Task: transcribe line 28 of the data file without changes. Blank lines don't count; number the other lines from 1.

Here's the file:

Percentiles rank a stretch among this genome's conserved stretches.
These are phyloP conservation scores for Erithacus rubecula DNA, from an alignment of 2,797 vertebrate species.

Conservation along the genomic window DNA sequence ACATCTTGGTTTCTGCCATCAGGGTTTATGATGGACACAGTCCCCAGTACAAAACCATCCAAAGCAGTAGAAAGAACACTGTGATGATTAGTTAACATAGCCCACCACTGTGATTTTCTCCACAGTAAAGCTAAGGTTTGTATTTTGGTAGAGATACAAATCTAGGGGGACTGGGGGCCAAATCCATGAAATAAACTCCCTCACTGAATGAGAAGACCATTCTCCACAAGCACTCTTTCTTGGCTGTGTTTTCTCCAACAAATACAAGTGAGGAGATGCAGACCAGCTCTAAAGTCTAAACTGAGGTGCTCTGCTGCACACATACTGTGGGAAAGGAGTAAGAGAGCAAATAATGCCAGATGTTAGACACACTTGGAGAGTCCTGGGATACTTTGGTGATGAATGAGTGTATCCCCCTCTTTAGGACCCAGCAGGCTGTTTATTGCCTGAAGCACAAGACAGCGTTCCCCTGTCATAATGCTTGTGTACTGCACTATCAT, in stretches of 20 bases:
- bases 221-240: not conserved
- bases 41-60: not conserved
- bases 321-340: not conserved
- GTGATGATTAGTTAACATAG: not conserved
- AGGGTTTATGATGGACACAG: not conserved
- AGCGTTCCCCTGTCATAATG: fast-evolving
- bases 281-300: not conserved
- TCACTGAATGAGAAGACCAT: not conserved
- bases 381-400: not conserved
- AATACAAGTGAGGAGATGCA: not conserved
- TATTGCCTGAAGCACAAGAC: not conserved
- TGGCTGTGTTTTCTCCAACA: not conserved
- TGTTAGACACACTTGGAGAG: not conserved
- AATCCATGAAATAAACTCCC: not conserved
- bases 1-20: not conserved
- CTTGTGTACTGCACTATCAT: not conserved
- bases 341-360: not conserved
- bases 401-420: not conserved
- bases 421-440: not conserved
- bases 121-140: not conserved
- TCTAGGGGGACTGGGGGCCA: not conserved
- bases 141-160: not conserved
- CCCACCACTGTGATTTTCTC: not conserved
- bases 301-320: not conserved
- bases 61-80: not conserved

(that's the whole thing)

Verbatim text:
- bases 61-80: not conserved